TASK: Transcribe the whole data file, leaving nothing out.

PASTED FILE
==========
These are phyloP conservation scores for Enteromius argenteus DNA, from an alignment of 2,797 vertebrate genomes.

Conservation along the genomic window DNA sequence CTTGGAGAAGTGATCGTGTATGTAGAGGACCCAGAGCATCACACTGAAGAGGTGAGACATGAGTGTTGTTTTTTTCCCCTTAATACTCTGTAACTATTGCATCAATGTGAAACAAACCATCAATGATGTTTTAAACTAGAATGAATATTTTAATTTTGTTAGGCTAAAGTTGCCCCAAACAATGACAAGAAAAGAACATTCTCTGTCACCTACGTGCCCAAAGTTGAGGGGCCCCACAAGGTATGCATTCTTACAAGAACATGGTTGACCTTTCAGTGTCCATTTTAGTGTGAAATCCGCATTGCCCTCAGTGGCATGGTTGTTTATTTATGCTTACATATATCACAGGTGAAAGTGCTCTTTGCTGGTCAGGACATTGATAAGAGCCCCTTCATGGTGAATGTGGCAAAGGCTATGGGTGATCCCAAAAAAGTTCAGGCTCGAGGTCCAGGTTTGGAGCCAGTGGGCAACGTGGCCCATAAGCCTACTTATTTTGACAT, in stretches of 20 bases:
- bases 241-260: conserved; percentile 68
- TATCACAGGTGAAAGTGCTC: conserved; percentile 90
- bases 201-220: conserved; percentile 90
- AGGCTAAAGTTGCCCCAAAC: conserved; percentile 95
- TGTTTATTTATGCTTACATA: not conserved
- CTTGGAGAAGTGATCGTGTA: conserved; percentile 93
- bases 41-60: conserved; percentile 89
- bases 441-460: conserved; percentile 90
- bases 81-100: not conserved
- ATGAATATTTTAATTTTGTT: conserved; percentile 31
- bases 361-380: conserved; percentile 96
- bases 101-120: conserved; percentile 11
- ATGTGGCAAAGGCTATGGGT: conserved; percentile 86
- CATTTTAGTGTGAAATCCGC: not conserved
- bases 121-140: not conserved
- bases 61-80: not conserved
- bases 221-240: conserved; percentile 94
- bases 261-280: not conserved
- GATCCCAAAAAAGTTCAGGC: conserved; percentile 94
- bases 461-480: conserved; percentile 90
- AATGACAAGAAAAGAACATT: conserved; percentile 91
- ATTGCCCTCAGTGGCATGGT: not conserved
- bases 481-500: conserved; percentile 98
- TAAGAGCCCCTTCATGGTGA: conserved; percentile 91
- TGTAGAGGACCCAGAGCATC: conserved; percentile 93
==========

These are phyloP conservation scores for Enteromius argenteus DNA, from an alignment of 2,797 vertebrate genomes.

Conservation along the genomic window DNA sequence CTTGGAGAAGTGATCGTGTATGTAGAGGACCCAGAGCATCACACTGAAGAGGTGAGACATGAGTGTTGTTTTTTTCCCCTTAATACTCTGTAACTATTGCATCAATGTGAAACAAACCATCAATGATGTTTTAAACTAGAATGAATATTTTAATTTTGTTAGGCTAAAGTTGCCCCAAACAATGACAAGAAAAGAACATTCTCTGTCACCTACGTGCCCAAAGTTGAGGGGCCCCACAAGGTATGCATTCTTACAAGAACATGGTTGACCTTTCAGTGTCCATTTTAGTGTGAAATCCGCATTGCCCTCAGTGGCATGGTTGTTTATTTATGCTTACATATATCACAGGTGAAAGTGCTCTTTGCTGGTCAGGACATTGATAAGAGCCCCTTCATGGTGAATGTGGCAAAGGCTATGGGTGATCCCAAAAAAGTTCAGGCTCGAGGTCCAGGTTTGGAGCCAGTGGGCAACGTGGCCCATAAGCCTACTTATTTTGACAT, in stretches of 20 bases:
- bases 241-260: conserved; percentile 68
- TATCACAGGTGAAAGTGCTC: conserved; percentile 90
- bases 201-220: conserved; percentile 90
- AGGCTAAAGTTGCCCCAAAC: conserved; percentile 95
- TGTTTATTTATGCTTACATA: not conserved
- CTTGGAGAAGTGATCGTGTA: conserved; percentile 93
- bases 41-60: conserved; percentile 89
- bases 441-460: conserved; percentile 90
- bases 81-100: not conserved
- ATGAATATTTTAATTTTGTT: conserved; percentile 31
- bases 361-380: conserved; percentile 96
- bases 101-120: conserved; percentile 11
- ATGTGGCAAAGGCTATGGGT: conserved; percentile 86
- CATTTTAGTGTGAAATCCGC: not conserved
- bases 121-140: not conserved
- bases 61-80: not conserved
- bases 221-240: conserved; percentile 94
- bases 261-280: not conserved
- GATCCCAAAAAAGTTCAGGC: conserved; percentile 94
- bases 461-480: conserved; percentile 90
- AATGACAAGAAAAGAACATT: conserved; percentile 91
- ATTGCCCTCAGTGGCATGGT: not conserved
- bases 481-500: conserved; percentile 98
- TAAGAGCCCCTTCATGGTGA: conserved; percentile 91
- TGTAGAGGACCCAGAGCATC: conserved; percentile 93